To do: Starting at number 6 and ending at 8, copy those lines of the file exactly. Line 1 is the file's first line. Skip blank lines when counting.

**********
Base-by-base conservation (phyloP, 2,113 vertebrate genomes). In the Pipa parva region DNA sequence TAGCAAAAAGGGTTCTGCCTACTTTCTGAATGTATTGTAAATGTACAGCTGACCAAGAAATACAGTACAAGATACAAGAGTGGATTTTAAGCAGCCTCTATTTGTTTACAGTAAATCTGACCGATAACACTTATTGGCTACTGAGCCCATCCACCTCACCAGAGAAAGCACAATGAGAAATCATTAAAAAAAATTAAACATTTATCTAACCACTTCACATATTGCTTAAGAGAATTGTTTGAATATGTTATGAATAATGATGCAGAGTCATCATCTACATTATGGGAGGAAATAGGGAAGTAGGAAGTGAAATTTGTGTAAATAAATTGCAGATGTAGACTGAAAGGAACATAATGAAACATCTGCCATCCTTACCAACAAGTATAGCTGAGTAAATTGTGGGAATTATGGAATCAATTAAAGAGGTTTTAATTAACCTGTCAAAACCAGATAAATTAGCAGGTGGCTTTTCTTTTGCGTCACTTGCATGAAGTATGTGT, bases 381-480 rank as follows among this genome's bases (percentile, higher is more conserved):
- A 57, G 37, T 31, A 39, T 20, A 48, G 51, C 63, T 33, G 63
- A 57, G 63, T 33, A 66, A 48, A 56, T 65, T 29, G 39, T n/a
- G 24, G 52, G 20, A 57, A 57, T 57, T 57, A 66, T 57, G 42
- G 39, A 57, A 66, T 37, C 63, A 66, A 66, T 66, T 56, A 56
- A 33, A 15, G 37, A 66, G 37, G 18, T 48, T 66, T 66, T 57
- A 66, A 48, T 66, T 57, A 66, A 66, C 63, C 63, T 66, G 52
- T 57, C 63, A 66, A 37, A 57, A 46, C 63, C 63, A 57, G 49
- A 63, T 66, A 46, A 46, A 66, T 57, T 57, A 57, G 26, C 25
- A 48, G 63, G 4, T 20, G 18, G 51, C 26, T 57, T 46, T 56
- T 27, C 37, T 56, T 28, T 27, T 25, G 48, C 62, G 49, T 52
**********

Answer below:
- A 33, A 15, G 37, A 66, G 37, G 18, T 48, T 66, T 66, T 57
- A 66, A 48, T 66, T 57, A 66, A 66, C 63, C 63, T 66, G 52
- T 57, C 63, A 66, A 37, A 57, A 46, C 63, C 63, A 57, G 49